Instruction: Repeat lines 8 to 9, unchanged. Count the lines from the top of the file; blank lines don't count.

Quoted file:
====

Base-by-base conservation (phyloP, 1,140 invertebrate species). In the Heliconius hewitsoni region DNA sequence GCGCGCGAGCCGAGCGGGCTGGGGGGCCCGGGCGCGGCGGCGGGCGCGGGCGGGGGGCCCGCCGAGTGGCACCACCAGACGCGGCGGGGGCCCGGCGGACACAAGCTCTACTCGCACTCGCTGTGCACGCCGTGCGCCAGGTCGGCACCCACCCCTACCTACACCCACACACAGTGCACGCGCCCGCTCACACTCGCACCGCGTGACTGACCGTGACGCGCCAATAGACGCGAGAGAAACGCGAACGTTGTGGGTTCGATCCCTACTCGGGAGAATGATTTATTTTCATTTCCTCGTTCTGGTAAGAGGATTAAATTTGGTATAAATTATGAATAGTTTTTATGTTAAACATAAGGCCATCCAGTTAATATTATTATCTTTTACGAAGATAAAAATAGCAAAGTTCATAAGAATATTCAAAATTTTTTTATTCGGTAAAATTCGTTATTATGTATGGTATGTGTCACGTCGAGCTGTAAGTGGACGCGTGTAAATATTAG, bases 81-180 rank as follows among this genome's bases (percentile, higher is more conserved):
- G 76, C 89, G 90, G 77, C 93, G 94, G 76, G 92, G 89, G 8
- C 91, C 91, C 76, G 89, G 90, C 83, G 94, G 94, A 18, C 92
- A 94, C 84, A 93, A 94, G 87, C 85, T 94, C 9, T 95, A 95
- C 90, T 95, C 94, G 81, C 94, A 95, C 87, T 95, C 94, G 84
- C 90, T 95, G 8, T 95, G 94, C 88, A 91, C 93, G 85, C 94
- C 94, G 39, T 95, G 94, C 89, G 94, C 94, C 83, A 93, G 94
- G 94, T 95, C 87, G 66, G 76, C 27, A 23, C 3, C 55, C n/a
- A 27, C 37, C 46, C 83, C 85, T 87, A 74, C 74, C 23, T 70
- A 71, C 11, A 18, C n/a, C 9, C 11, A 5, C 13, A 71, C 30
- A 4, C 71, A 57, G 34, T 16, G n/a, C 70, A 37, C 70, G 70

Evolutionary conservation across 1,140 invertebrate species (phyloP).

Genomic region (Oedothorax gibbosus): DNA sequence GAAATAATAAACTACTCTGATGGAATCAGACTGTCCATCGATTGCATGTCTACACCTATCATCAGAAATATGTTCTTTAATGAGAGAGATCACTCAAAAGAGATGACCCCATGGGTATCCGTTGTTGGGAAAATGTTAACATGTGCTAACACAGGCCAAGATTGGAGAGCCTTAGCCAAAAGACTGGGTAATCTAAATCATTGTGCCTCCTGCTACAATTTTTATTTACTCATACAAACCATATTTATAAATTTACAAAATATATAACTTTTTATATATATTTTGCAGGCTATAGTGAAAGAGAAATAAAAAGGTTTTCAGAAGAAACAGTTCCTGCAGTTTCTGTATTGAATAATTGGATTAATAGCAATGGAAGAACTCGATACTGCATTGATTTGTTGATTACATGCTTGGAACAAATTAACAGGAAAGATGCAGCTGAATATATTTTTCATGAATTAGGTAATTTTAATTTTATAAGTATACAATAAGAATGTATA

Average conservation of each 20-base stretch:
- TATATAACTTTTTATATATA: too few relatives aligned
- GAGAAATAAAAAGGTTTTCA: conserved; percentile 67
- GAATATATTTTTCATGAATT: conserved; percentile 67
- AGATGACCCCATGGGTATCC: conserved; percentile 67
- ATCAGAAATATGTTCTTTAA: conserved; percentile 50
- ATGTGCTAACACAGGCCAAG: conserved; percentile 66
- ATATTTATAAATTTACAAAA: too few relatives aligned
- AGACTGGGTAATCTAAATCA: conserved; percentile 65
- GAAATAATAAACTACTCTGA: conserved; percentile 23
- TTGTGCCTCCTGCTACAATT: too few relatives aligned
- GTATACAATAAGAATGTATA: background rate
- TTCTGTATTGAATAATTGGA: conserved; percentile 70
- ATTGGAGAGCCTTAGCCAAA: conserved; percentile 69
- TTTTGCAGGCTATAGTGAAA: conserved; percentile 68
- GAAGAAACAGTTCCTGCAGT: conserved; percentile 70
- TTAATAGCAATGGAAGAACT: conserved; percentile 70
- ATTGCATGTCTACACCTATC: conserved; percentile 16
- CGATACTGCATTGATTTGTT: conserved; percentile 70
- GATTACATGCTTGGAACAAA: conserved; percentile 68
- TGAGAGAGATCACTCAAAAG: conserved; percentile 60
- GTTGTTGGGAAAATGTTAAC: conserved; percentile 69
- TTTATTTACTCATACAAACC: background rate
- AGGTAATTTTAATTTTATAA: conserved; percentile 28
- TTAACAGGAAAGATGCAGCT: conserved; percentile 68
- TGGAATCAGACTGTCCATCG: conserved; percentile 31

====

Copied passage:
- G 94, T 95, C 87, G 66, G 76, C 27, A 23, C 3, C 55, C n/a
- A 27, C 37, C 46, C 83, C 85, T 87, A 74, C 74, C 23, T 70